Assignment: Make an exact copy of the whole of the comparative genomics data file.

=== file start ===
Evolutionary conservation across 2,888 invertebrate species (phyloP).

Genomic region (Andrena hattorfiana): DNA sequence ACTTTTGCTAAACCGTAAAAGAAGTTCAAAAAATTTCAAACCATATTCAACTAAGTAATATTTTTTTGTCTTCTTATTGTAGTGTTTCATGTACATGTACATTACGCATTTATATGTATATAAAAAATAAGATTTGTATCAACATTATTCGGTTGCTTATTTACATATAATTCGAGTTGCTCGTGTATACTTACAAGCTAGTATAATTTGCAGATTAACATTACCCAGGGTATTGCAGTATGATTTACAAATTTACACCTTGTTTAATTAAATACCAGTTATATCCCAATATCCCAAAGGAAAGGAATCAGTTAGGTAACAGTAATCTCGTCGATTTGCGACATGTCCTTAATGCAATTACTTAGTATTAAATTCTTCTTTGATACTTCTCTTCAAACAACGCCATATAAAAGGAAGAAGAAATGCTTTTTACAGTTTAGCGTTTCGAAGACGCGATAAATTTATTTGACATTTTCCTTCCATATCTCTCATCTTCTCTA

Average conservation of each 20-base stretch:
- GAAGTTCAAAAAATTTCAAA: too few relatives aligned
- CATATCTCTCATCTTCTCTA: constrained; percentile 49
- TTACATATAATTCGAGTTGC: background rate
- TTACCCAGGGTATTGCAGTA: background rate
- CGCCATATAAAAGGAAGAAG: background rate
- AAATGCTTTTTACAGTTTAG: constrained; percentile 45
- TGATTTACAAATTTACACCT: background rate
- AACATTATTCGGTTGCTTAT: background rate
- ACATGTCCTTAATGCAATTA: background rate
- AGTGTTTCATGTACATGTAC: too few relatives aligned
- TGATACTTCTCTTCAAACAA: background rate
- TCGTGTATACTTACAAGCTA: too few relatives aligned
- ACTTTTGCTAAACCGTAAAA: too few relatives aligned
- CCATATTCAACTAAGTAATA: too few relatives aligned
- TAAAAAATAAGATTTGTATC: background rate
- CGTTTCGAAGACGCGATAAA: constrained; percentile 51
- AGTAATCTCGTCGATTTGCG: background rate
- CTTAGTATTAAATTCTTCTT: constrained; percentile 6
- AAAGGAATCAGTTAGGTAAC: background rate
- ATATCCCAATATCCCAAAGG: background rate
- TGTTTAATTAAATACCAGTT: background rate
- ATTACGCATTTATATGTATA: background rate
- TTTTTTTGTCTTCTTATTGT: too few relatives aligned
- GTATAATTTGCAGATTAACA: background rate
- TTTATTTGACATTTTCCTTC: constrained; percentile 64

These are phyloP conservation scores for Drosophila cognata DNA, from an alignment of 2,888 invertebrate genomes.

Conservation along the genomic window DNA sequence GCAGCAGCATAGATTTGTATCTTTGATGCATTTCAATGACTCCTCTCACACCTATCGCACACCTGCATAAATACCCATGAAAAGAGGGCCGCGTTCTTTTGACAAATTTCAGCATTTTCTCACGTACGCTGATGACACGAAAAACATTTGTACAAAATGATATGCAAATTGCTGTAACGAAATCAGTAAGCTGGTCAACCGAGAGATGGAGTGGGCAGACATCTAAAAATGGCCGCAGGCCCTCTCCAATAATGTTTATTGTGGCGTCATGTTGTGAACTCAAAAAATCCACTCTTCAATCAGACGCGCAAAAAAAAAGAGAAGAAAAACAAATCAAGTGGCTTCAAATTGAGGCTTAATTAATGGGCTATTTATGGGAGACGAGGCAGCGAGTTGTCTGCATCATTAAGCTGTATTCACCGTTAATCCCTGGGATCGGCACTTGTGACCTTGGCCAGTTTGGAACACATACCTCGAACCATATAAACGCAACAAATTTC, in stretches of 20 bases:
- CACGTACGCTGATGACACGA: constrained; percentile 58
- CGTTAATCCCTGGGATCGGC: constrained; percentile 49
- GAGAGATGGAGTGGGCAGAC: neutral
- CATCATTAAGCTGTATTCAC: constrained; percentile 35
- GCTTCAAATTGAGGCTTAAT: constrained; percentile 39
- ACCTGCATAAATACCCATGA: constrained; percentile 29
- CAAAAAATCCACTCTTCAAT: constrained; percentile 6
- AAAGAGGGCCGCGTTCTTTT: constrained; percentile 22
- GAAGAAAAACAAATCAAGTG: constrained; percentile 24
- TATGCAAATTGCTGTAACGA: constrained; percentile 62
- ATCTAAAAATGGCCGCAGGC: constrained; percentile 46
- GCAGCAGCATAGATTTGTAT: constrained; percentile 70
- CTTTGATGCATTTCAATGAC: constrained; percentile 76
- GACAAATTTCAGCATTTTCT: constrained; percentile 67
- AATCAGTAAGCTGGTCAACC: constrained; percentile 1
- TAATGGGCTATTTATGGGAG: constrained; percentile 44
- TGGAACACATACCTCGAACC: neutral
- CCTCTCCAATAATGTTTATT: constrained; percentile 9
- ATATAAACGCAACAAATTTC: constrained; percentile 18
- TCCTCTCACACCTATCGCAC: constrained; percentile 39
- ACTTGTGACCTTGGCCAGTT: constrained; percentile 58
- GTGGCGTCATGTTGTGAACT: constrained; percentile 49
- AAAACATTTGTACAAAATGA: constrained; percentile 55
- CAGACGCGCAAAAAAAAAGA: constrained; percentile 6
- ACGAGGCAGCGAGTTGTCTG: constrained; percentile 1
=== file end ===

Evolutionary conservation across 2,888 invertebrate species (phyloP).

Genomic region (Andrena hattorfiana): DNA sequence ACTTTTGCTAAACCGTAAAAGAAGTTCAAAAAATTTCAAACCATATTCAACTAAGTAATATTTTTTTGTCTTCTTATTGTAGTGTTTCATGTACATGTACATTACGCATTTATATGTATATAAAAAATAAGATTTGTATCAACATTATTCGGTTGCTTATTTACATATAATTCGAGTTGCTCGTGTATACTTACAAGCTAGTATAATTTGCAGATTAACATTACCCAGGGTATTGCAGTATGATTTACAAATTTACACCTTGTTTAATTAAATACCAGTTATATCCCAATATCCCAAAGGAAAGGAATCAGTTAGGTAACAGTAATCTCGTCGATTTGCGACATGTCCTTAATGCAATTACTTAGTATTAAATTCTTCTTTGATACTTCTCTTCAAACAACGCCATATAAAAGGAAGAAGAAATGCTTTTTACAGTTTAGCGTTTCGAAGACGCGATAAATTTATTTGACATTTTCCTTCCATATCTCTCATCTTCTCTA

Average conservation of each 20-base stretch:
- GAAGTTCAAAAAATTTCAAA: too few relatives aligned
- CATATCTCTCATCTTCTCTA: constrained; percentile 49
- TTACATATAATTCGAGTTGC: background rate
- TTACCCAGGGTATTGCAGTA: background rate
- CGCCATATAAAAGGAAGAAG: background rate
- AAATGCTTTTTACAGTTTAG: constrained; percentile 45
- TGATTTACAAATTTACACCT: background rate
- AACATTATTCGGTTGCTTAT: background rate
- ACATGTCCTTAATGCAATTA: background rate
- AGTGTTTCATGTACATGTAC: too few relatives aligned
- TGATACTTCTCTTCAAACAA: background rate
- TCGTGTATACTTACAAGCTA: too few relatives aligned
- ACTTTTGCTAAACCGTAAAA: too few relatives aligned
- CCATATTCAACTAAGTAATA: too few relatives aligned
- TAAAAAATAAGATTTGTATC: background rate
- CGTTTCGAAGACGCGATAAA: constrained; percentile 51
- AGTAATCTCGTCGATTTGCG: background rate
- CTTAGTATTAAATTCTTCTT: constrained; percentile 6
- AAAGGAATCAGTTAGGTAAC: background rate
- ATATCCCAATATCCCAAAGG: background rate
- TGTTTAATTAAATACCAGTT: background rate
- ATTACGCATTTATATGTATA: background rate
- TTTTTTTGTCTTCTTATTGT: too few relatives aligned
- GTATAATTTGCAGATTAACA: background rate
- TTTATTTGACATTTTCCTTC: constrained; percentile 64

These are phyloP conservation scores for Drosophila cognata DNA, from an alignment of 2,888 invertebrate genomes.

Conservation along the genomic window DNA sequence GCAGCAGCATAGATTTGTATCTTTGATGCATTTCAATGACTCCTCTCACACCTATCGCACACCTGCATAAATACCCATGAAAAGAGGGCCGCGTTCTTTTGACAAATTTCAGCATTTTCTCACGTACGCTGATGACACGAAAAACATTTGTACAAAATGATATGCAAATTGCTGTAACGAAATCAGTAAGCTGGTCAACCGAGAGATGGAGTGGGCAGACATCTAAAAATGGCCGCAGGCCCTCTCCAATAATGTTTATTGTGGCGTCATGTTGTGAACTCAAAAAATCCACTCTTCAATCAGACGCGCAAAAAAAAAGAGAAGAAAAACAAATCAAGTGGCTTCAAATTGAGGCTTAATTAATGGGCTATTTATGGGAGACGAGGCAGCGAGTTGTCTGCATCATTAAGCTGTATTCACCGTTAATCCCTGGGATCGGCACTTGTGACCTTGGCCAGTTTGGAACACATACCTCGAACCATATAAACGCAACAAATTTC, in stretches of 20 bases:
- CACGTACGCTGATGACACGA: constrained; percentile 58
- CGTTAATCCCTGGGATCGGC: constrained; percentile 49
- GAGAGATGGAGTGGGCAGAC: neutral
- CATCATTAAGCTGTATTCAC: constrained; percentile 35
- GCTTCAAATTGAGGCTTAAT: constrained; percentile 39
- ACCTGCATAAATACCCATGA: constrained; percentile 29
- CAAAAAATCCACTCTTCAAT: constrained; percentile 6
- AAAGAGGGCCGCGTTCTTTT: constrained; percentile 22
- GAAGAAAAACAAATCAAGTG: constrained; percentile 24
- TATGCAAATTGCTGTAACGA: constrained; percentile 62
- ATCTAAAAATGGCCGCAGGC: constrained; percentile 46
- GCAGCAGCATAGATTTGTAT: constrained; percentile 70
- CTTTGATGCATTTCAATGAC: constrained; percentile 76
- GACAAATTTCAGCATTTTCT: constrained; percentile 67
- AATCAGTAAGCTGGTCAACC: constrained; percentile 1
- TAATGGGCTATTTATGGGAG: constrained; percentile 44
- TGGAACACATACCTCGAACC: neutral
- CCTCTCCAATAATGTTTATT: constrained; percentile 9
- ATATAAACGCAACAAATTTC: constrained; percentile 18
- TCCTCTCACACCTATCGCAC: constrained; percentile 39
- ACTTGTGACCTTGGCCAGTT: constrained; percentile 58
- GTGGCGTCATGTTGTGAACT: constrained; percentile 49
- AAAACATTTGTACAAAATGA: constrained; percentile 55
- CAGACGCGCAAAAAAAAAGA: constrained; percentile 6
- ACGAGGCAGCGAGTTGTCTG: constrained; percentile 1